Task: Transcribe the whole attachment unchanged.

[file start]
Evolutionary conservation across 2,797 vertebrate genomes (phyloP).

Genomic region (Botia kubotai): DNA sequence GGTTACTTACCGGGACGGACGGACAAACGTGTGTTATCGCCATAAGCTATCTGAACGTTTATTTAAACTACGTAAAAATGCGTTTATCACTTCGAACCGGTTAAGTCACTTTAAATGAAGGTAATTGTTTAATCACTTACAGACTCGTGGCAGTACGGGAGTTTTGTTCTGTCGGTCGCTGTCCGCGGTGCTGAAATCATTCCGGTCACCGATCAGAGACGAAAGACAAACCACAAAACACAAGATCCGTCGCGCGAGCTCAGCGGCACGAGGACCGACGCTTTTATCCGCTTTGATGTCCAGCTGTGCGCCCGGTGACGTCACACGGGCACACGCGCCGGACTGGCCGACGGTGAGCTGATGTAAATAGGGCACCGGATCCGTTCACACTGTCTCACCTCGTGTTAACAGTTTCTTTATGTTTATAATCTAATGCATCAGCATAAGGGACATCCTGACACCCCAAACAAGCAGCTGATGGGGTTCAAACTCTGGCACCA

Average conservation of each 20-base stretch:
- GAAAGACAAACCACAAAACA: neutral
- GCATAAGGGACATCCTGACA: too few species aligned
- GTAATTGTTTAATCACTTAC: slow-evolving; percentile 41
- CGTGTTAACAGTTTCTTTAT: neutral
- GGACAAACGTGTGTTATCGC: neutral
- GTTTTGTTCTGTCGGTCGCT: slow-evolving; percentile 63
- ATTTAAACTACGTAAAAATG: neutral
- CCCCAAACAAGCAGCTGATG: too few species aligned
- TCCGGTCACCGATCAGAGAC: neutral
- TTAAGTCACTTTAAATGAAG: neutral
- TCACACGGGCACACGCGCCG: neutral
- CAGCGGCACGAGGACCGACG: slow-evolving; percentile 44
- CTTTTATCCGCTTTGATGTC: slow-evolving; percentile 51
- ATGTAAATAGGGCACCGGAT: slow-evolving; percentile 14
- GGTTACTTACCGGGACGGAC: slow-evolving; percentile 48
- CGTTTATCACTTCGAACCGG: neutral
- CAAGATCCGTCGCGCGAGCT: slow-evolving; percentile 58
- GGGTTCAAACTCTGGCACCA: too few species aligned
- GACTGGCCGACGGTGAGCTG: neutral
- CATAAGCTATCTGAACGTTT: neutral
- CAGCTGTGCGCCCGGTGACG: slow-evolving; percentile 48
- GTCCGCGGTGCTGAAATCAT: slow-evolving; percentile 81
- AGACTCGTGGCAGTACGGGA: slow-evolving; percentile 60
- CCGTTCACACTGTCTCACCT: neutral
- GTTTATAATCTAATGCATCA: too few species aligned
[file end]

Evolutionary conservation across 2,797 vertebrate genomes (phyloP).

Genomic region (Botia kubotai): DNA sequence GGTTACTTACCGGGACGGACGGACAAACGTGTGTTATCGCCATAAGCTATCTGAACGTTTATTTAAACTACGTAAAAATGCGTTTATCACTTCGAACCGGTTAAGTCACTTTAAATGAAGGTAATTGTTTAATCACTTACAGACTCGTGGCAGTACGGGAGTTTTGTTCTGTCGGTCGCTGTCCGCGGTGCTGAAATCATTCCGGTCACCGATCAGAGACGAAAGACAAACCACAAAACACAAGATCCGTCGCGCGAGCTCAGCGGCACGAGGACCGACGCTTTTATCCGCTTTGATGTCCAGCTGTGCGCCCGGTGACGTCACACGGGCACACGCGCCGGACTGGCCGACGGTGAGCTGATGTAAATAGGGCACCGGATCCGTTCACACTGTCTCACCTCGTGTTAACAGTTTCTTTATGTTTATAATCTAATGCATCAGCATAAGGGACATCCTGACACCCCAAACAAGCAGCTGATGGGGTTCAAACTCTGGCACCA

Average conservation of each 20-base stretch:
- GAAAGACAAACCACAAAACA: neutral
- GCATAAGGGACATCCTGACA: too few species aligned
- GTAATTGTTTAATCACTTAC: slow-evolving; percentile 41
- CGTGTTAACAGTTTCTTTAT: neutral
- GGACAAACGTGTGTTATCGC: neutral
- GTTTTGTTCTGTCGGTCGCT: slow-evolving; percentile 63
- ATTTAAACTACGTAAAAATG: neutral
- CCCCAAACAAGCAGCTGATG: too few species aligned
- TCCGGTCACCGATCAGAGAC: neutral
- TTAAGTCACTTTAAATGAAG: neutral
- TCACACGGGCACACGCGCCG: neutral
- CAGCGGCACGAGGACCGACG: slow-evolving; percentile 44
- CTTTTATCCGCTTTGATGTC: slow-evolving; percentile 51
- ATGTAAATAGGGCACCGGAT: slow-evolving; percentile 14
- GGTTACTTACCGGGACGGAC: slow-evolving; percentile 48
- CGTTTATCACTTCGAACCGG: neutral
- CAAGATCCGTCGCGCGAGCT: slow-evolving; percentile 58
- GGGTTCAAACTCTGGCACCA: too few species aligned
- GACTGGCCGACGGTGAGCTG: neutral
- CATAAGCTATCTGAACGTTT: neutral
- CAGCTGTGCGCCCGGTGACG: slow-evolving; percentile 48
- GTCCGCGGTGCTGAAATCAT: slow-evolving; percentile 81
- AGACTCGTGGCAGTACGGGA: slow-evolving; percentile 60
- CCGTTCACACTGTCTCACCT: neutral
- GTTTATAATCTAATGCATCA: too few species aligned